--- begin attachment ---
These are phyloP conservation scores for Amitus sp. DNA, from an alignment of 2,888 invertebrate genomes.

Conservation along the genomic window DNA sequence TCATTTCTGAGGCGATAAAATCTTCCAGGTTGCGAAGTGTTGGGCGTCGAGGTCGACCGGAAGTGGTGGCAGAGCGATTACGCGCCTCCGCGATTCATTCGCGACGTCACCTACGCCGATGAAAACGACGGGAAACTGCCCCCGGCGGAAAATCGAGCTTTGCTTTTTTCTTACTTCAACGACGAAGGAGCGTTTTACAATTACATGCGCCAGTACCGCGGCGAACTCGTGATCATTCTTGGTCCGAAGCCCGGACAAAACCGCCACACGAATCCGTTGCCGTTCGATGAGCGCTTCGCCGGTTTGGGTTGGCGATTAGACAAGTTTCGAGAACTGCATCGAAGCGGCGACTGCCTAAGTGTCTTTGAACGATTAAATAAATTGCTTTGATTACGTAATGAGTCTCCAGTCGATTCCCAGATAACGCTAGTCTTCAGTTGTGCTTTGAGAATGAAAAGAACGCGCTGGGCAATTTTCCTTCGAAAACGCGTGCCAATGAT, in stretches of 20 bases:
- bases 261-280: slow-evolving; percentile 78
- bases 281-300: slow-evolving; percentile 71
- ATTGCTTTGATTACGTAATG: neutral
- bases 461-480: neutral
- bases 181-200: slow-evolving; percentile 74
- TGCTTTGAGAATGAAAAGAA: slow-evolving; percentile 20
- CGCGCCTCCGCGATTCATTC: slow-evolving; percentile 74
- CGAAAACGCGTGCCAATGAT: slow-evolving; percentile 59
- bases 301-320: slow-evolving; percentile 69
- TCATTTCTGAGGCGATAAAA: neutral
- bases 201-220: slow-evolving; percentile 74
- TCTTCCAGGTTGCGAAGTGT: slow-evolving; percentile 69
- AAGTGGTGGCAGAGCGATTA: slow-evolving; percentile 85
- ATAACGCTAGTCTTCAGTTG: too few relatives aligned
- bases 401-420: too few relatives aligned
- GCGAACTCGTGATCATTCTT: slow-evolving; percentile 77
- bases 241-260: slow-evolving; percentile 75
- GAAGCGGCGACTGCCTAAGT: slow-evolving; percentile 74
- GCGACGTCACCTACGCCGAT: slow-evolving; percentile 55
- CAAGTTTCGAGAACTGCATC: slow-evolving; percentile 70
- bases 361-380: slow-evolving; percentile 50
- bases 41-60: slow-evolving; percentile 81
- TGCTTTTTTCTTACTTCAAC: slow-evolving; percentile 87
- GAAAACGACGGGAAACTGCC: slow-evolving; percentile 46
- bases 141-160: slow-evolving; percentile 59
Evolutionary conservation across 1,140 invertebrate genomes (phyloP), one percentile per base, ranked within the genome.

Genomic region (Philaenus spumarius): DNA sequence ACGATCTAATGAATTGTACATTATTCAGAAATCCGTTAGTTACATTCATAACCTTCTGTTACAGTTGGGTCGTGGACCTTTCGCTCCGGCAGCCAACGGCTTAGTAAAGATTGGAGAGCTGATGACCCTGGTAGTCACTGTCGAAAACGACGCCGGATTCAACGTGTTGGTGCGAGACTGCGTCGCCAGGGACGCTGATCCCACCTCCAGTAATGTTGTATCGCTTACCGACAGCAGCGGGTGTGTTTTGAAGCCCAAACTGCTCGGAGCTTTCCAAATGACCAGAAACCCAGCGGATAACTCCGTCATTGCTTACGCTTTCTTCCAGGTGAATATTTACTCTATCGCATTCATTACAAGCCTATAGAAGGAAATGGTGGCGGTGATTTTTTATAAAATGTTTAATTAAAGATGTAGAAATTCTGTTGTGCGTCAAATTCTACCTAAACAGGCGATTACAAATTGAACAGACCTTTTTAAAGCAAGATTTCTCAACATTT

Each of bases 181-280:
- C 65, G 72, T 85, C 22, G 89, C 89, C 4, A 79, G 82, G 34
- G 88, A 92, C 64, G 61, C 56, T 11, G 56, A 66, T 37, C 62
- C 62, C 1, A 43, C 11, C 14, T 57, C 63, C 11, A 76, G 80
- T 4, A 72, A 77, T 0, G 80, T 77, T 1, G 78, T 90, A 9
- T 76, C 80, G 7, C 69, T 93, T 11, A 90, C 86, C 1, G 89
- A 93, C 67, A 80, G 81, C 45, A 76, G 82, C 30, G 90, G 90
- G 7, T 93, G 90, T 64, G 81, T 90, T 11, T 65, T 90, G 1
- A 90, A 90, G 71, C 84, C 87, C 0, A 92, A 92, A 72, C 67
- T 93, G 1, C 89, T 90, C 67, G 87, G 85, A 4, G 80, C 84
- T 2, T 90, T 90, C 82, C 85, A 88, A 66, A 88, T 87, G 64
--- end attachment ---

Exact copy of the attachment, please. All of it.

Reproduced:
These are phyloP conservation scores for Amitus sp. DNA, from an alignment of 2,888 invertebrate genomes.

Conservation along the genomic window DNA sequence TCATTTCTGAGGCGATAAAATCTTCCAGGTTGCGAAGTGTTGGGCGTCGAGGTCGACCGGAAGTGGTGGCAGAGCGATTACGCGCCTCCGCGATTCATTCGCGACGTCACCTACGCCGATGAAAACGACGGGAAACTGCCCCCGGCGGAAAATCGAGCTTTGCTTTTTTCTTACTTCAACGACGAAGGAGCGTTTTACAATTACATGCGCCAGTACCGCGGCGAACTCGTGATCATTCTTGGTCCGAAGCCCGGACAAAACCGCCACACGAATCCGTTGCCGTTCGATGAGCGCTTCGCCGGTTTGGGTTGGCGATTAGACAAGTTTCGAGAACTGCATCGAAGCGGCGACTGCCTAAGTGTCTTTGAACGATTAAATAAATTGCTTTGATTACGTAATGAGTCTCCAGTCGATTCCCAGATAACGCTAGTCTTCAGTTGTGCTTTGAGAATGAAAAGAACGCGCTGGGCAATTTTCCTTCGAAAACGCGTGCCAATGAT, in stretches of 20 bases:
- bases 261-280: slow-evolving; percentile 78
- bases 281-300: slow-evolving; percentile 71
- ATTGCTTTGATTACGTAATG: neutral
- bases 461-480: neutral
- bases 181-200: slow-evolving; percentile 74
- TGCTTTGAGAATGAAAAGAA: slow-evolving; percentile 20
- CGCGCCTCCGCGATTCATTC: slow-evolving; percentile 74
- CGAAAACGCGTGCCAATGAT: slow-evolving; percentile 59
- bases 301-320: slow-evolving; percentile 69
- TCATTTCTGAGGCGATAAAA: neutral
- bases 201-220: slow-evolving; percentile 74
- TCTTCCAGGTTGCGAAGTGT: slow-evolving; percentile 69
- AAGTGGTGGCAGAGCGATTA: slow-evolving; percentile 85
- ATAACGCTAGTCTTCAGTTG: too few relatives aligned
- bases 401-420: too few relatives aligned
- GCGAACTCGTGATCATTCTT: slow-evolving; percentile 77
- bases 241-260: slow-evolving; percentile 75
- GAAGCGGCGACTGCCTAAGT: slow-evolving; percentile 74
- GCGACGTCACCTACGCCGAT: slow-evolving; percentile 55
- CAAGTTTCGAGAACTGCATC: slow-evolving; percentile 70
- bases 361-380: slow-evolving; percentile 50
- bases 41-60: slow-evolving; percentile 81
- TGCTTTTTTCTTACTTCAAC: slow-evolving; percentile 87
- GAAAACGACGGGAAACTGCC: slow-evolving; percentile 46
- bases 141-160: slow-evolving; percentile 59
Evolutionary conservation across 1,140 invertebrate genomes (phyloP), one percentile per base, ranked within the genome.

Genomic region (Philaenus spumarius): DNA sequence ACGATCTAATGAATTGTACATTATTCAGAAATCCGTTAGTTACATTCATAACCTTCTGTTACAGTTGGGTCGTGGACCTTTCGCTCCGGCAGCCAACGGCTTAGTAAAGATTGGAGAGCTGATGACCCTGGTAGTCACTGTCGAAAACGACGCCGGATTCAACGTGTTGGTGCGAGACTGCGTCGCCAGGGACGCTGATCCCACCTCCAGTAATGTTGTATCGCTTACCGACAGCAGCGGGTGTGTTTTGAAGCCCAAACTGCTCGGAGCTTTCCAAATGACCAGAAACCCAGCGGATAACTCCGTCATTGCTTACGCTTTCTTCCAGGTGAATATTTACTCTATCGCATTCATTACAAGCCTATAGAAGGAAATGGTGGCGGTGATTTTTTATAAAATGTTTAATTAAAGATGTAGAAATTCTGTTGTGCGTCAAATTCTACCTAAACAGGCGATTACAAATTGAACAGACCTTTTTAAAGCAAGATTTCTCAACATTT

Each of bases 181-280:
- C 65, G 72, T 85, C 22, G 89, C 89, C 4, A 79, G 82, G 34
- G 88, A 92, C 64, G 61, C 56, T 11, G 56, A 66, T 37, C 62
- C 62, C 1, A 43, C 11, C 14, T 57, C 63, C 11, A 76, G 80
- T 4, A 72, A 77, T 0, G 80, T 77, T 1, G 78, T 90, A 9
- T 76, C 80, G 7, C 69, T 93, T 11, A 90, C 86, C 1, G 89
- A 93, C 67, A 80, G 81, C 45, A 76, G 82, C 30, G 90, G 90
- G 7, T 93, G 90, T 64, G 81, T 90, T 11, T 65, T 90, G 1
- A 90, A 90, G 71, C 84, C 87, C 0, A 92, A 92, A 72, C 67
- T 93, G 1, C 89, T 90, C 67, G 87, G 85, A 4, G 80, C 84
- T 2, T 90, T 90, C 82, C 85, A 88, A 66, A 88, T 87, G 64